(gl:stencil-op :invert :invert :invert)
    (render-string string font-loader t))

To fill in area subject to stencil, I set myself up again to write to the color buffer. I set up the stencil test to let me write to my buffers only where the stencil is set to one. Then, I draw a filled rectangle over the whole bounding box.

(gl:color-mask t t t t)
(gl:stencil-func :equal 1 1)
(gl:with-primitives :quads
  (gl:vertex bx1 by1)
  (gl:vertex bx2 by1)
  (gl:vertex bx2 by2)
  (gl:vertex bx1 by2))

Rendering the string

To render the string, I loop through each character in it. For characters other than the first one, I adjust their position based on the kerning offset. Then, I render the character glyph and adjust the position so that I am ready to start the next character.

(defun render-string (string font-loader fill)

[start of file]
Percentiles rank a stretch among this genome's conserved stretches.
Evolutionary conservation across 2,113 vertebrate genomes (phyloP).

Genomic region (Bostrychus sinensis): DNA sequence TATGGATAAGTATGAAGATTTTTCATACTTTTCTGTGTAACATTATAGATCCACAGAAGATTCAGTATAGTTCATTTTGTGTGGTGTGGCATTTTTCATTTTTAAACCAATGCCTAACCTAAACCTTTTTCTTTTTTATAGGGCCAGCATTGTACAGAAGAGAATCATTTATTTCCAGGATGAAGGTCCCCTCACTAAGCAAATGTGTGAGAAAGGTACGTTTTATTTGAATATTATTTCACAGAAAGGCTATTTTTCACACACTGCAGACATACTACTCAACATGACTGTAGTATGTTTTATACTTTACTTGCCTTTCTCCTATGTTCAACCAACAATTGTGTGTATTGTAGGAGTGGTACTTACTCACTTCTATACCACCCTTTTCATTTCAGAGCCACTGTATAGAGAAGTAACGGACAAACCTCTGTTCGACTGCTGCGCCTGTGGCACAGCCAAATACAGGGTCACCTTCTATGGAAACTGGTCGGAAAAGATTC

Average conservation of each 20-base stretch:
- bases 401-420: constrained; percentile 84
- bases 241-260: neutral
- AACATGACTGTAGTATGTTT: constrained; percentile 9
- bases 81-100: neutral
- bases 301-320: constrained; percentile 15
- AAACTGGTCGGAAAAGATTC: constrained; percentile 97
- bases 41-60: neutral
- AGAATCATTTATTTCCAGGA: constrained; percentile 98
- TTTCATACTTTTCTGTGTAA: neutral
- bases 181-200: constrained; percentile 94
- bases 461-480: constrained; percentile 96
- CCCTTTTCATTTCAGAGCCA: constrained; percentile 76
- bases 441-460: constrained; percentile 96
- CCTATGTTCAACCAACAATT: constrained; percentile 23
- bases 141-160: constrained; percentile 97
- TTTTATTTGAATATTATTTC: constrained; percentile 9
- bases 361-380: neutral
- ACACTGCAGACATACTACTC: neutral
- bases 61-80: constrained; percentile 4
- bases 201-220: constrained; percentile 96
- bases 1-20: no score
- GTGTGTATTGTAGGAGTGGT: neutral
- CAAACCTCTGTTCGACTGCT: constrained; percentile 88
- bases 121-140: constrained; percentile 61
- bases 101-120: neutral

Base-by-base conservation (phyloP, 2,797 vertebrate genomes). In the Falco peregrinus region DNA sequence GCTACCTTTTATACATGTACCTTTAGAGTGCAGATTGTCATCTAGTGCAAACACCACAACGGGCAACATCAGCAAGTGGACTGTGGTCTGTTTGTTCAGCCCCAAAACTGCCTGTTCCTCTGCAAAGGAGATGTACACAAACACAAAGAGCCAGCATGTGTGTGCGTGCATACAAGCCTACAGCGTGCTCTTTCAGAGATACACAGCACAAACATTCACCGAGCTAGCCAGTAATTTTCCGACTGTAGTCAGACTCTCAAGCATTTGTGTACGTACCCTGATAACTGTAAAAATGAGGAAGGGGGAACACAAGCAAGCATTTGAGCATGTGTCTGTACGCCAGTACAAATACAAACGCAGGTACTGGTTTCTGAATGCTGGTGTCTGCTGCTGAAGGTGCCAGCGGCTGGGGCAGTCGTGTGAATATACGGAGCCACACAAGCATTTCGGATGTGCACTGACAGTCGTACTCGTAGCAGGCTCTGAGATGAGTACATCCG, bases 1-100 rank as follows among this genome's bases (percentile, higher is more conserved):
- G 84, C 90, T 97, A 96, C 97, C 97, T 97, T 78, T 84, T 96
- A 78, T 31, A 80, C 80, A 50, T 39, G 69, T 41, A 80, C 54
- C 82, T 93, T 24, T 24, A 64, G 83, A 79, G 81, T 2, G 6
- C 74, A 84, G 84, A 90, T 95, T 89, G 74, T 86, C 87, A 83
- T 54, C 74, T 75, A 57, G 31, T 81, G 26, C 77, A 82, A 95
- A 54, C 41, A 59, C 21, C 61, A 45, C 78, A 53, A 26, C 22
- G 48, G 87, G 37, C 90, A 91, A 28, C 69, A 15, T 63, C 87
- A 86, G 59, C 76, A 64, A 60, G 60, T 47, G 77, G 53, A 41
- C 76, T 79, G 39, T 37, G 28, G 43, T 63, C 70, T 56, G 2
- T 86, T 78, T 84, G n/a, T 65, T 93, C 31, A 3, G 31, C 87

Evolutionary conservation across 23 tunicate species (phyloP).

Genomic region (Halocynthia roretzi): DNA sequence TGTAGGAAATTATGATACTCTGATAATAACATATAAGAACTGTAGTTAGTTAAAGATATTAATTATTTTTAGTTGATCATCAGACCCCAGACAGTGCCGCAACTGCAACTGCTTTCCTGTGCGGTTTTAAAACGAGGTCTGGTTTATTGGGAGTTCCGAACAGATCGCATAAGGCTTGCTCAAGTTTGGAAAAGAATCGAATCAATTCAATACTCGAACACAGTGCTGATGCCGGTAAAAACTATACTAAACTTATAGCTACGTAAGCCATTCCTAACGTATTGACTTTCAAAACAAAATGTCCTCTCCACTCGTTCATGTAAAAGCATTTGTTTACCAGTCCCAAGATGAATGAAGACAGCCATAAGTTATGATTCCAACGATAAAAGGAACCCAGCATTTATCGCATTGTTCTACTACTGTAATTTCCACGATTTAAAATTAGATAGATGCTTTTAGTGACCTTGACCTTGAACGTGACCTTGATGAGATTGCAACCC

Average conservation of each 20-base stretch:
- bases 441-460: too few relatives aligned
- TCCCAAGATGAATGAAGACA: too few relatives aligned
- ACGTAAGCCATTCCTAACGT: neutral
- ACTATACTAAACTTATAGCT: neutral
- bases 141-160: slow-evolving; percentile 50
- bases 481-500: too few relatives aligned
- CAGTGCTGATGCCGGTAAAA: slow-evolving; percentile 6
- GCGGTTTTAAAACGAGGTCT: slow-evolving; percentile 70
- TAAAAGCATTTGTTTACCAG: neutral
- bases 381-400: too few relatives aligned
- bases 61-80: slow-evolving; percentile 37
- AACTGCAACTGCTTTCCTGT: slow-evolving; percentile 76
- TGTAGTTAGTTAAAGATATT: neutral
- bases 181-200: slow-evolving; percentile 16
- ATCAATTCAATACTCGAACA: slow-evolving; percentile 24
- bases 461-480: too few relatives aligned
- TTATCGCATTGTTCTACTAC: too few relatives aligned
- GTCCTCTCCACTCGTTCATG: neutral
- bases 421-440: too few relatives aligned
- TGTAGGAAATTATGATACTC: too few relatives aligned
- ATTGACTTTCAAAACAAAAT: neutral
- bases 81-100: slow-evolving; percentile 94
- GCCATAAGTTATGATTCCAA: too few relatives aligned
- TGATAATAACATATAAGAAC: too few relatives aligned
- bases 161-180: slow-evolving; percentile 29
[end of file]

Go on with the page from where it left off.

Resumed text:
(loop :for pos :from 0 :below (length string)
     :for cur = (zpb-ttf:find-glyph (aref string pos) font-loader)
     :for prev = nil :then cur
     :do (when prev
           (gl:translate (- (zpb-ttf:kerning-offset prev cur font-loader)
                            (zpb-ttf:left-side-bearing cur))
                         0 0))
         (render-glyph cur (if fill :polygon :line-strip))
         (gl:translate (zpb-ttf:advance-width cur) 0 0)))

Rendering a glyph

Here’s where the rubber really meets the road. My render-glyph function takes two arguments: a glyph and the mode in which to render it. The mode is :polygon for filled polygons and :line-strip for just the outline.